Written by Chef Alan Zox, firstname.lastname@example.org Friday, 05 April 2013 00:00
Those of us who are not vegans, myself included, may suffer these days from the politically correct movement toward eating healthier, low-fat foods. Vegetarian cooking for me used to be risotto Milanese or eggplant Parmesan. These dishes were easy for me but the cheese and butter these dishes call for are tough to give up. Moving beyond these winners is still a challenge. I am too often unsure about cooking vegetarian for the evening meal. Perhaps you too find yourself somewhat at a loss trying to decide how to cook a purely vegetarian meal, without resorting to the ease of pasta and marinara, or another lentil, bean, tofu or tempeh specialty. Did I hear someone ask to pass the bowl of quinoa?
Eating meat is still a fashion for me that is hard to give up. I know that eating steak and potatoes every night is not going to shed the pounds nor is eating meat 24 /7 good for the environment. And I too often feel I have eaten too much come morning after ribs and mashed potatoes. Yet I must also admit that BBQ ribs prepared “low and slow” with my own midwestern bbq rub, a hamburger with chopped onion inside, or a juicy rib eye with chimichurri on the side still attract me like no other meal can. There are alternatives however. Eating less meat is one step forward; trying out a vegetarian option 1-2 days a week is another. (See Mark Bittman’s book, Food Matters, for a more in-depth discussion of options.) I believe that over time we will find that family and friends will give us room to experiment. They are looking for cooking and eating guidance that is nutritious and tasty as well.
Chefs and authors Mark Bittman, Deborah Madison and Heidi Swanson are very helpful in this movement towards vegetarianism. So we are not alone. Interestingly only Swanson considers herself a vegan, yet all three value the joys and healthy benefits of vegetarian cooking. Each of these authors is enabling the rest of us to make this conversion an easier, more natural one. This column will continue to share their insights, along with my own, to help all of us prepare our vegetarian creations more easily and naturally. And I will continue to share the angst I sometimes suffer in helping others move closer to eating healthier vegetarian options. Perhaps my episodic discomfort will help you all feel more comfortable knowing you are not alone.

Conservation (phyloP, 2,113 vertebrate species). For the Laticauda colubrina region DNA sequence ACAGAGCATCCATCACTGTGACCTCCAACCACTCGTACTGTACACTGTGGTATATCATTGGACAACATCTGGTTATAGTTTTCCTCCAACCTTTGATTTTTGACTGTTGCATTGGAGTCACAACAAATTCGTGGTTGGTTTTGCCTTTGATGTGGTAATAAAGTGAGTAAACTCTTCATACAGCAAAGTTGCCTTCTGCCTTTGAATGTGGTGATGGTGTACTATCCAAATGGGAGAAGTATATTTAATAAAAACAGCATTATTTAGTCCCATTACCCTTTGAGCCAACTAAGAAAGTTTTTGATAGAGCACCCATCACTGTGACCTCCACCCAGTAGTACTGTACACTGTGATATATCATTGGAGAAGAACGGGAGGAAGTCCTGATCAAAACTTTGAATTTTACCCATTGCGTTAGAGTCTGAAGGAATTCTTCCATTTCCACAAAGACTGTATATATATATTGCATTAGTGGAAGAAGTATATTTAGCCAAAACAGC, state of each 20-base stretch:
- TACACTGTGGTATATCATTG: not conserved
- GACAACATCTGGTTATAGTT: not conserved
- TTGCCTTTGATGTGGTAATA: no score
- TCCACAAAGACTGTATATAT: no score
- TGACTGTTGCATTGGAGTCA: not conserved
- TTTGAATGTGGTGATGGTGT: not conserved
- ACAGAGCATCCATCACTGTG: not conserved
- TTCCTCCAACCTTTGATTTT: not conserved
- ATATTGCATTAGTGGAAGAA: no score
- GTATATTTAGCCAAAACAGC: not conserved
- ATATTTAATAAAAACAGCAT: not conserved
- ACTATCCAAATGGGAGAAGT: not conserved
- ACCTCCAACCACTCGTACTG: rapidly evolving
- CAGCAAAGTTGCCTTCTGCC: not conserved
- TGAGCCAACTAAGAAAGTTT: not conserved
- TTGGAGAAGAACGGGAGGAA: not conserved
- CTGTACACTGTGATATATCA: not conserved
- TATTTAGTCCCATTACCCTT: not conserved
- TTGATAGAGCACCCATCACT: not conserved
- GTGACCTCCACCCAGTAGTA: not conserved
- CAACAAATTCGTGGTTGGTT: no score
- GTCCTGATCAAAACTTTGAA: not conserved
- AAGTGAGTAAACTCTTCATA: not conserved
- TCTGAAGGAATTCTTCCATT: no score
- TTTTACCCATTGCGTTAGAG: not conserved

As the founder of the restaurant Greens at Fort Mason in San Francisco, Deborah Madison managed to build an incredibly popular vegetarian restaurant that never labeled itself as such. Her groundbreaking book Vegetarian Cooking for Everyone became an extension of the West Coast healthy food movement led by Alice Waters with whom Madison worked.
Madison’s Vegetarian Cooking became the new alternative to the Moosewood Cookbook of the 1960s and ‘70s– a more grown up version if you will. Whenever I would visit the West Coast and the Bay area in those days, Greens at Fort Mason became a destination of choice. The dishes served were elegant, beautifully presented, and delicious to eat. And their wine cellar continues to be world class.
Today I have drawn from one of Madison’s more recent books called Vegetarian Suppers where she recommends over 100 everyday meal recipes. She has published nine books to date. The recipe I have chosen is tasty as can be and truly wonderful when accompanied by mustard cream. It’s not meat but it is a fine alternative with a fresh salad and homemade cannellini beans both on the side.
• 1 ½ Lbs. green savoy cabbage- chopped into 2-inch squares
• 3 fat leeks, white parts only, quartered lengthwise, chopped and washed
• sea salt
• 1/3 cup of flour
• 1 cup of milk
• 1/3 cup of sour cream
• 2 eggs
• 3 tablespoons finely chopped parsley or dill
• Mustard cream
Preheat the oven to 350 F and butter or oil a 6-cup gratin dish. Put a large pot of water on for the chopped leeks and cabbage. When the water boils add salt to taste. After 5 minutes, pour the vegetables into a colander. Force out as much water as possible with the back of a rubber scraper.
Whisk the flour, milk, sour cream, eggs, and herbs together, then add the cabbage and leeks and mix together. Season with ¾ teaspoon salt. Pour into the prepared dish and bake until firm and lightly browned — about 45 minutes. Serve with mustard cream on the side.
• 1 small shallot, finely diced
• 1 teaspoon white wine vinegar
• Pinch of sea salt
• 2/3 cup sour cream or whole milk yogurt
• 2-3 teaspoons prepared mustard, smooth or coarse or mixed with horseradish.
Mix the shallot and vinegar in a small bowl with the salt and let stand for 5 minutes. Whisk in the sour cream and mustard. Adjust the seasonings, adding more mustard or vinegar to taste as preferred. Enjoy.
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